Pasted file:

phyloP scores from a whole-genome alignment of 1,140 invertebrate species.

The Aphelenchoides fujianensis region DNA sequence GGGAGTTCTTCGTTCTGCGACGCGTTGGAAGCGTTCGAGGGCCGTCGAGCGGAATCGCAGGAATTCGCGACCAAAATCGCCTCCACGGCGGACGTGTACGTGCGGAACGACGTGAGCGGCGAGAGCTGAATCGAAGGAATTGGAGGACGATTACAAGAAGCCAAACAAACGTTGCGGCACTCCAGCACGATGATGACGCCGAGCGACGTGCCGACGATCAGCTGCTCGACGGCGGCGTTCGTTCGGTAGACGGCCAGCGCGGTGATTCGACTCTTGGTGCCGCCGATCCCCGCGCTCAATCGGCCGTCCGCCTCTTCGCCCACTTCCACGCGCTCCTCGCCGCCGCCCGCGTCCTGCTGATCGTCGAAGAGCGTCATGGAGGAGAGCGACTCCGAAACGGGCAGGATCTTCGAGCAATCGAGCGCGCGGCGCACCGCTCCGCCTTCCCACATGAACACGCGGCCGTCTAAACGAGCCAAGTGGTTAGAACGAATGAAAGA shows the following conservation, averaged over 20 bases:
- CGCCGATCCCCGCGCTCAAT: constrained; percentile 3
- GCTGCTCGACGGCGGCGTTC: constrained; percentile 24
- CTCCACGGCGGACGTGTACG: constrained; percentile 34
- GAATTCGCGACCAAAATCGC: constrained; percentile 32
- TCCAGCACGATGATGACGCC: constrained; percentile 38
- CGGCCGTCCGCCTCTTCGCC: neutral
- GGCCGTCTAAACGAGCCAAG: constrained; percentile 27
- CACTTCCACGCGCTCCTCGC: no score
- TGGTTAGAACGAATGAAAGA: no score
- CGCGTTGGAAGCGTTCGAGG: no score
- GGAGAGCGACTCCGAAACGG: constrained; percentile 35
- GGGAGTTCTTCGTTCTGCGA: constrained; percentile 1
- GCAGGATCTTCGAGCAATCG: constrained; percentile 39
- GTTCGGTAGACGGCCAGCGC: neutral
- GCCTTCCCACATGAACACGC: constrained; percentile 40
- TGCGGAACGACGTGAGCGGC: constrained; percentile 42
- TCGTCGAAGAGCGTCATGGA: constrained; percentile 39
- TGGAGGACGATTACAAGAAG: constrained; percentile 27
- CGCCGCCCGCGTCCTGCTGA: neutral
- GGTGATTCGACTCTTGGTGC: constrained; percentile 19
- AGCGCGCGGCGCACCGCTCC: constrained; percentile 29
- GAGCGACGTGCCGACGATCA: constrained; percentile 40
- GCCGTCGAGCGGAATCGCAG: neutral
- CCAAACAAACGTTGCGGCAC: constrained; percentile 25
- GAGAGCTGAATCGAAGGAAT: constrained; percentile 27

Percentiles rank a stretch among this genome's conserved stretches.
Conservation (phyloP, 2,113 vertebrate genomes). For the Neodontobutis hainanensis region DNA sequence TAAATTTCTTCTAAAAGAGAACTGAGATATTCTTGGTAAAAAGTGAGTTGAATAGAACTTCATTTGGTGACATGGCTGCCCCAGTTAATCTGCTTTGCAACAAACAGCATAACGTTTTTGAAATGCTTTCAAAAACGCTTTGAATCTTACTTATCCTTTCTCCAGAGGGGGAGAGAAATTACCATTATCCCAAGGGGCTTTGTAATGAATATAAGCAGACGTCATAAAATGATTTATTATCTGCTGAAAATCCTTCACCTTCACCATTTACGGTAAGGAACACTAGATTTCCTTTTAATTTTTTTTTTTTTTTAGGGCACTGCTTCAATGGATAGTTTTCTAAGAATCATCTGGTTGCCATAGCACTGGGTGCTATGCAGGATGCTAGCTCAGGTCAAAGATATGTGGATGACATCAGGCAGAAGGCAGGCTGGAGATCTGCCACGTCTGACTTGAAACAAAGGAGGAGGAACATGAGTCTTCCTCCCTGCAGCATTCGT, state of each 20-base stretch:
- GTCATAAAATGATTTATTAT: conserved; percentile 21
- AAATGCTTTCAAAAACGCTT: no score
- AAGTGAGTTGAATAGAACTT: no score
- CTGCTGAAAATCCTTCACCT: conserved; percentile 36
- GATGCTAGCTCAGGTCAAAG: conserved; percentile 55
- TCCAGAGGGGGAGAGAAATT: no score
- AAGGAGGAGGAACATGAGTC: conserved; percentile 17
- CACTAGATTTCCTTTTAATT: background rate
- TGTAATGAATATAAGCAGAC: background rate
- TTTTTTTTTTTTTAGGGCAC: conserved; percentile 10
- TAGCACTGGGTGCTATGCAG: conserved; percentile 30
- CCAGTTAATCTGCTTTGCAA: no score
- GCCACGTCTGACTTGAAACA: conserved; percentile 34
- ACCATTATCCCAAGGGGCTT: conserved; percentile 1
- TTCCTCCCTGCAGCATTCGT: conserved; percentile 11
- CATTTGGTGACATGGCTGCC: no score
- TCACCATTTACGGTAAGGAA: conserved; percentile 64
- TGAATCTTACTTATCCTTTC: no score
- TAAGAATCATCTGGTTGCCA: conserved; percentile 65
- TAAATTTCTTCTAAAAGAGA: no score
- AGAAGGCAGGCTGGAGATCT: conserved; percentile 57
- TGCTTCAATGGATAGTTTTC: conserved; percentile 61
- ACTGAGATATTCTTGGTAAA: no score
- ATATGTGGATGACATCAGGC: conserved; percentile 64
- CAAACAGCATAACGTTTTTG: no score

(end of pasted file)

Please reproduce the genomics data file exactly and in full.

phyloP scores from a whole-genome alignment of 1,140 invertebrate species.

The Aphelenchoides fujianensis region DNA sequence GGGAGTTCTTCGTTCTGCGACGCGTTGGAAGCGTTCGAGGGCCGTCGAGCGGAATCGCAGGAATTCGCGACCAAAATCGCCTCCACGGCGGACGTGTACGTGCGGAACGACGTGAGCGGCGAGAGCTGAATCGAAGGAATTGGAGGACGATTACAAGAAGCCAAACAAACGTTGCGGCACTCCAGCACGATGATGACGCCGAGCGACGTGCCGACGATCAGCTGCTCGACGGCGGCGTTCGTTCGGTAGACGGCCAGCGCGGTGATTCGACTCTTGGTGCCGCCGATCCCCGCGCTCAATCGGCCGTCCGCCTCTTCGCCCACTTCCACGCGCTCCTCGCCGCCGCCCGCGTCCTGCTGATCGTCGAAGAGCGTCATGGAGGAGAGCGACTCCGAAACGGGCAGGATCTTCGAGCAATCGAGCGCGCGGCGCACCGCTCCGCCTTCCCACATGAACACGCGGCCGTCTAAACGAGCCAAGTGGTTAGAACGAATGAAAGA shows the following conservation, averaged over 20 bases:
- CGCCGATCCCCGCGCTCAAT: constrained; percentile 3
- GCTGCTCGACGGCGGCGTTC: constrained; percentile 24
- CTCCACGGCGGACGTGTACG: constrained; percentile 34
- GAATTCGCGACCAAAATCGC: constrained; percentile 32
- TCCAGCACGATGATGACGCC: constrained; percentile 38
- CGGCCGTCCGCCTCTTCGCC: neutral
- GGCCGTCTAAACGAGCCAAG: constrained; percentile 27
- CACTTCCACGCGCTCCTCGC: no score
- TGGTTAGAACGAATGAAAGA: no score
- CGCGTTGGAAGCGTTCGAGG: no score
- GGAGAGCGACTCCGAAACGG: constrained; percentile 35
- GGGAGTTCTTCGTTCTGCGA: constrained; percentile 1
- GCAGGATCTTCGAGCAATCG: constrained; percentile 39
- GTTCGGTAGACGGCCAGCGC: neutral
- GCCTTCCCACATGAACACGC: constrained; percentile 40
- TGCGGAACGACGTGAGCGGC: constrained; percentile 42
- TCGTCGAAGAGCGTCATGGA: constrained; percentile 39
- TGGAGGACGATTACAAGAAG: constrained; percentile 27
- CGCCGCCCGCGTCCTGCTGA: neutral
- GGTGATTCGACTCTTGGTGC: constrained; percentile 19
- AGCGCGCGGCGCACCGCTCC: constrained; percentile 29
- GAGCGACGTGCCGACGATCA: constrained; percentile 40
- GCCGTCGAGCGGAATCGCAG: neutral
- CCAAACAAACGTTGCGGCAC: constrained; percentile 25
- GAGAGCTGAATCGAAGGAAT: constrained; percentile 27

Percentiles rank a stretch among this genome's conserved stretches.
Conservation (phyloP, 2,113 vertebrate genomes). For the Neodontobutis hainanensis region DNA sequence TAAATTTCTTCTAAAAGAGAACTGAGATATTCTTGGTAAAAAGTGAGTTGAATAGAACTTCATTTGGTGACATGGCTGCCCCAGTTAATCTGCTTTGCAACAAACAGCATAACGTTTTTGAAATGCTTTCAAAAACGCTTTGAATCTTACTTATCCTTTCTCCAGAGGGGGAGAGAAATTACCATTATCCCAAGGGGCTTTGTAATGAATATAAGCAGACGTCATAAAATGATTTATTATCTGCTGAAAATCCTTCACCTTCACCATTTACGGTAAGGAACACTAGATTTCCTTTTAATTTTTTTTTTTTTTTAGGGCACTGCTTCAATGGATAGTTTTCTAAGAATCATCTGGTTGCCATAGCACTGGGTGCTATGCAGGATGCTAGCTCAGGTCAAAGATATGTGGATGACATCAGGCAGAAGGCAGGCTGGAGATCTGCCACGTCTGACTTGAAACAAAGGAGGAGGAACATGAGTCTTCCTCCCTGCAGCATTCGT, state of each 20-base stretch:
- GTCATAAAATGATTTATTAT: conserved; percentile 21
- AAATGCTTTCAAAAACGCTT: no score
- AAGTGAGTTGAATAGAACTT: no score
- CTGCTGAAAATCCTTCACCT: conserved; percentile 36
- GATGCTAGCTCAGGTCAAAG: conserved; percentile 55
- TCCAGAGGGGGAGAGAAATT: no score
- AAGGAGGAGGAACATGAGTC: conserved; percentile 17
- CACTAGATTTCCTTTTAATT: background rate
- TGTAATGAATATAAGCAGAC: background rate
- TTTTTTTTTTTTTAGGGCAC: conserved; percentile 10
- TAGCACTGGGTGCTATGCAG: conserved; percentile 30
- CCAGTTAATCTGCTTTGCAA: no score
- GCCACGTCTGACTTGAAACA: conserved; percentile 34
- ACCATTATCCCAAGGGGCTT: conserved; percentile 1
- TTCCTCCCTGCAGCATTCGT: conserved; percentile 11
- CATTTGGTGACATGGCTGCC: no score
- TCACCATTTACGGTAAGGAA: conserved; percentile 64
- TGAATCTTACTTATCCTTTC: no score
- TAAGAATCATCTGGTTGCCA: conserved; percentile 65
- TAAATTTCTTCTAAAAGAGA: no score
- AGAAGGCAGGCTGGAGATCT: conserved; percentile 57
- TGCTTCAATGGATAGTTTTC: conserved; percentile 61
- ACTGAGATATTCTTGGTAAA: no score
- ATATGTGGATGACATCAGGC: conserved; percentile 64
- CAAACAGCATAACGTTTTTG: no score